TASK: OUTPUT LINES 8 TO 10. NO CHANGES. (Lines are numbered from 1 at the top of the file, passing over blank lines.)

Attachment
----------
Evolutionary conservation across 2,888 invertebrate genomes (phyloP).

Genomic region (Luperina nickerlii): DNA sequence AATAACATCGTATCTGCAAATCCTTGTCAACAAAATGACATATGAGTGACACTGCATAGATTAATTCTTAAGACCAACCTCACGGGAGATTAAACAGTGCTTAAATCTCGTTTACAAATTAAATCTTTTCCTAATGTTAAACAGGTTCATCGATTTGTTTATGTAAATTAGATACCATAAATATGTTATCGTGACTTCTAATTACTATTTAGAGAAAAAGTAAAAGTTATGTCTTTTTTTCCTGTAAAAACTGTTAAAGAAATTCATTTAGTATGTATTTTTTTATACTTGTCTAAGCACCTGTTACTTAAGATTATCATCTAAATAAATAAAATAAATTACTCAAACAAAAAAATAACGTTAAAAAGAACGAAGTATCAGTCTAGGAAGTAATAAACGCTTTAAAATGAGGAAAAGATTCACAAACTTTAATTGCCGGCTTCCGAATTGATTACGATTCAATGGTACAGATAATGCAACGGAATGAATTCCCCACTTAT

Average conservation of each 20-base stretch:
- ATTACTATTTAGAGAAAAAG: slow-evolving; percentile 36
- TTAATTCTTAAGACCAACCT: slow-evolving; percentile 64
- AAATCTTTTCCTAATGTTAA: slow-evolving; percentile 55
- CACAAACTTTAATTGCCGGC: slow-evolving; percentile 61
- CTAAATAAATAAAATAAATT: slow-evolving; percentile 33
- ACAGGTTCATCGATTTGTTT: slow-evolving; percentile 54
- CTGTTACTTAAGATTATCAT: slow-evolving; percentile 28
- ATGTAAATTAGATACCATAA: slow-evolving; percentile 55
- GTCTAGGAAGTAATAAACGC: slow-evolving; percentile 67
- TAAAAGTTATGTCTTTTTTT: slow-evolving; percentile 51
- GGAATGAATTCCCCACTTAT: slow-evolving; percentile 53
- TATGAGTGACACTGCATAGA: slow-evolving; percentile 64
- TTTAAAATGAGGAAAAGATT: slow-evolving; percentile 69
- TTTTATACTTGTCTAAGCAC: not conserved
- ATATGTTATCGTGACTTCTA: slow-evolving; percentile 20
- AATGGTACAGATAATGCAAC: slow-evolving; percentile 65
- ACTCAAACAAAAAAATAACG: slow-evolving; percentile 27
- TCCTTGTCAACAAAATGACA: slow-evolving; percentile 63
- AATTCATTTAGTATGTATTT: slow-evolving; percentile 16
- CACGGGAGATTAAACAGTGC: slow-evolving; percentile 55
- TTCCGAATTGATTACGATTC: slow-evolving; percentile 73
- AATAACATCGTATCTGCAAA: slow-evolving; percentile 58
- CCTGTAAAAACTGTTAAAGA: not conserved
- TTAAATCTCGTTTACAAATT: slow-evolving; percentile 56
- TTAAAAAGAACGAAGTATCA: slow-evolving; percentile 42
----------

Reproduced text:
- CTAAATAAATAAAATAAATT: slow-evolving; percentile 33
- ACAGGTTCATCGATTTGTTT: slow-evolving; percentile 54
- CTGTTACTTAAGATTATCAT: slow-evolving; percentile 28